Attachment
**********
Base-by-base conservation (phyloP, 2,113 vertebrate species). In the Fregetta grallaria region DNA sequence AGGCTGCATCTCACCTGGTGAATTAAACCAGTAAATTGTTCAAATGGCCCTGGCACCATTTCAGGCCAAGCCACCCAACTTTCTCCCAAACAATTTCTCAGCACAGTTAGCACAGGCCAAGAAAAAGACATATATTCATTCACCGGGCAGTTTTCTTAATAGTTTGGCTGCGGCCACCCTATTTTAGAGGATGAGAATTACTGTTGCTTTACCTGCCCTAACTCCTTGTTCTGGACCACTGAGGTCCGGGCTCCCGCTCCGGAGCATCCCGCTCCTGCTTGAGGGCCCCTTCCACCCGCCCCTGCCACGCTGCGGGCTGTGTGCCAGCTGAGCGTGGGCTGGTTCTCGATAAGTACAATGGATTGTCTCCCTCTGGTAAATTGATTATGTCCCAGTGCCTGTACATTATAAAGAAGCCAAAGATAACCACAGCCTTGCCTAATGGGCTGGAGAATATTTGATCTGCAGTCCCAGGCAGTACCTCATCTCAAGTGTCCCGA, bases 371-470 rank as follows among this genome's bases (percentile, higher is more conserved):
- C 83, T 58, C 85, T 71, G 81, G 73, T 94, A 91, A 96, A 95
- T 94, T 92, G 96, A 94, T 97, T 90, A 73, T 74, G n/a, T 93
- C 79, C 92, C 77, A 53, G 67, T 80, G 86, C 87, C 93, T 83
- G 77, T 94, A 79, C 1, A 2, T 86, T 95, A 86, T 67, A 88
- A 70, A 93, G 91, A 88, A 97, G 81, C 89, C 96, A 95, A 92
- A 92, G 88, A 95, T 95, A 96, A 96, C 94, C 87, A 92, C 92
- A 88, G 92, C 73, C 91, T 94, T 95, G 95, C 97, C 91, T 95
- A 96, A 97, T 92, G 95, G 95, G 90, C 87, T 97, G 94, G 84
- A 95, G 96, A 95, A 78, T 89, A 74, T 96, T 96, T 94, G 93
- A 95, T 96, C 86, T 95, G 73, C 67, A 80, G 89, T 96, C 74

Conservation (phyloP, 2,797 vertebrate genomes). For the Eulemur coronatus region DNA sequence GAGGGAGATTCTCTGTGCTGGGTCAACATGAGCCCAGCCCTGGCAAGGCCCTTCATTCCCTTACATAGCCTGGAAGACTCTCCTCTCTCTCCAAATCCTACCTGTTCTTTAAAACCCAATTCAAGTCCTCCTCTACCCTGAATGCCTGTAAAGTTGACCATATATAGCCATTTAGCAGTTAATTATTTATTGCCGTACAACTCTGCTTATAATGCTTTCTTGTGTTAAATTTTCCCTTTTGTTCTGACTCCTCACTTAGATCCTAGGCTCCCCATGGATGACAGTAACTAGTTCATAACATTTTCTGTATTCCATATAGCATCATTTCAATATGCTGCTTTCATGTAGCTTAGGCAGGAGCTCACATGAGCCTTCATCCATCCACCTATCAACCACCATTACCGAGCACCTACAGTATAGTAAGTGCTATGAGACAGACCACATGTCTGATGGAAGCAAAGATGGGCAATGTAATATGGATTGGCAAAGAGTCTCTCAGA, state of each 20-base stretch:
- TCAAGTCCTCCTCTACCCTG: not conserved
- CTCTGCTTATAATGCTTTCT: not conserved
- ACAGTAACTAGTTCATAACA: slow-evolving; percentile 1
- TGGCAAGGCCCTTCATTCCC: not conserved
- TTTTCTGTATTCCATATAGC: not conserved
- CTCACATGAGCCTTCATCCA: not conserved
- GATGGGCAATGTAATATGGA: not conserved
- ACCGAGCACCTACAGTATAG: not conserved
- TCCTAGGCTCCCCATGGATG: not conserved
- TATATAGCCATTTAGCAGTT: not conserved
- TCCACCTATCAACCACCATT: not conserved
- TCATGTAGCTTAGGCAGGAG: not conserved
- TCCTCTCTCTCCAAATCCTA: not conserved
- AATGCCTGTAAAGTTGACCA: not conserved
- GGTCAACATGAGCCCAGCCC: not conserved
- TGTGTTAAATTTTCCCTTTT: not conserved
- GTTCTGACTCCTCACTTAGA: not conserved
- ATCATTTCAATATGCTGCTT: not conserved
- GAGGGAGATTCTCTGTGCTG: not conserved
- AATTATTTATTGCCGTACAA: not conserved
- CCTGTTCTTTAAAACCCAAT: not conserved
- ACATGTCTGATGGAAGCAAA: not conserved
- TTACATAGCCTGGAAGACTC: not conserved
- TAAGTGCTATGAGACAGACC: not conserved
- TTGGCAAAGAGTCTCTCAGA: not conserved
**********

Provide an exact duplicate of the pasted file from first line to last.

Base-by-base conservation (phyloP, 2,113 vertebrate species). In the Fregetta grallaria region DNA sequence AGGCTGCATCTCACCTGGTGAATTAAACCAGTAAATTGTTCAAATGGCCCTGGCACCATTTCAGGCCAAGCCACCCAACTTTCTCCCAAACAATTTCTCAGCACAGTTAGCACAGGCCAAGAAAAAGACATATATTCATTCACCGGGCAGTTTTCTTAATAGTTTGGCTGCGGCCACCCTATTTTAGAGGATGAGAATTACTGTTGCTTTACCTGCCCTAACTCCTTGTTCTGGACCACTGAGGTCCGGGCTCCCGCTCCGGAGCATCCCGCTCCTGCTTGAGGGCCCCTTCCACCCGCCCCTGCCACGCTGCGGGCTGTGTGCCAGCTGAGCGTGGGCTGGTTCTCGATAAGTACAATGGATTGTCTCCCTCTGGTAAATTGATTATGTCCCAGTGCCTGTACATTATAAAGAAGCCAAAGATAACCACAGCCTTGCCTAATGGGCTGGAGAATATTTGATCTGCAGTCCCAGGCAGTACCTCATCTCAAGTGTCCCGA, bases 371-470 rank as follows among this genome's bases (percentile, higher is more conserved):
- C 83, T 58, C 85, T 71, G 81, G 73, T 94, A 91, A 96, A 95
- T 94, T 92, G 96, A 94, T 97, T 90, A 73, T 74, G n/a, T 93
- C 79, C 92, C 77, A 53, G 67, T 80, G 86, C 87, C 93, T 83
- G 77, T 94, A 79, C 1, A 2, T 86, T 95, A 86, T 67, A 88
- A 70, A 93, G 91, A 88, A 97, G 81, C 89, C 96, A 95, A 92
- A 92, G 88, A 95, T 95, A 96, A 96, C 94, C 87, A 92, C 92
- A 88, G 92, C 73, C 91, T 94, T 95, G 95, C 97, C 91, T 95
- A 96, A 97, T 92, G 95, G 95, G 90, C 87, T 97, G 94, G 84
- A 95, G 96, A 95, A 78, T 89, A 74, T 96, T 96, T 94, G 93
- A 95, T 96, C 86, T 95, G 73, C 67, A 80, G 89, T 96, C 74

Conservation (phyloP, 2,797 vertebrate genomes). For the Eulemur coronatus region DNA sequence GAGGGAGATTCTCTGTGCTGGGTCAACATGAGCCCAGCCCTGGCAAGGCCCTTCATTCCCTTACATAGCCTGGAAGACTCTCCTCTCTCTCCAAATCCTACCTGTTCTTTAAAACCCAATTCAAGTCCTCCTCTACCCTGAATGCCTGTAAAGTTGACCATATATAGCCATTTAGCAGTTAATTATTTATTGCCGTACAACTCTGCTTATAATGCTTTCTTGTGTTAAATTTTCCCTTTTGTTCTGACTCCTCACTTAGATCCTAGGCTCCCCATGGATGACAGTAACTAGTTCATAACATTTTCTGTATTCCATATAGCATCATTTCAATATGCTGCTTTCATGTAGCTTAGGCAGGAGCTCACATGAGCCTTCATCCATCCACCTATCAACCACCATTACCGAGCACCTACAGTATAGTAAGTGCTATGAGACAGACCACATGTCTGATGGAAGCAAAGATGGGCAATGTAATATGGATTGGCAAAGAGTCTCTCAGA, state of each 20-base stretch:
- TCAAGTCCTCCTCTACCCTG: not conserved
- CTCTGCTTATAATGCTTTCT: not conserved
- ACAGTAACTAGTTCATAACA: slow-evolving; percentile 1
- TGGCAAGGCCCTTCATTCCC: not conserved
- TTTTCTGTATTCCATATAGC: not conserved
- CTCACATGAGCCTTCATCCA: not conserved
- GATGGGCAATGTAATATGGA: not conserved
- ACCGAGCACCTACAGTATAG: not conserved
- TCCTAGGCTCCCCATGGATG: not conserved
- TATATAGCCATTTAGCAGTT: not conserved
- TCCACCTATCAACCACCATT: not conserved
- TCATGTAGCTTAGGCAGGAG: not conserved
- TCCTCTCTCTCCAAATCCTA: not conserved
- AATGCCTGTAAAGTTGACCA: not conserved
- GGTCAACATGAGCCCAGCCC: not conserved
- TGTGTTAAATTTTCCCTTTT: not conserved
- GTTCTGACTCCTCACTTAGA: not conserved
- ATCATTTCAATATGCTGCTT: not conserved
- GAGGGAGATTCTCTGTGCTG: not conserved
- AATTATTTATTGCCGTACAA: not conserved
- CCTGTTCTTTAAAACCCAAT: not conserved
- ACATGTCTGATGGAAGCAAA: not conserved
- TTACATAGCCTGGAAGACTC: not conserved
- TAAGTGCTATGAGACAGACC: not conserved
- TTGGCAAAGAGTCTCTCAGA: not conserved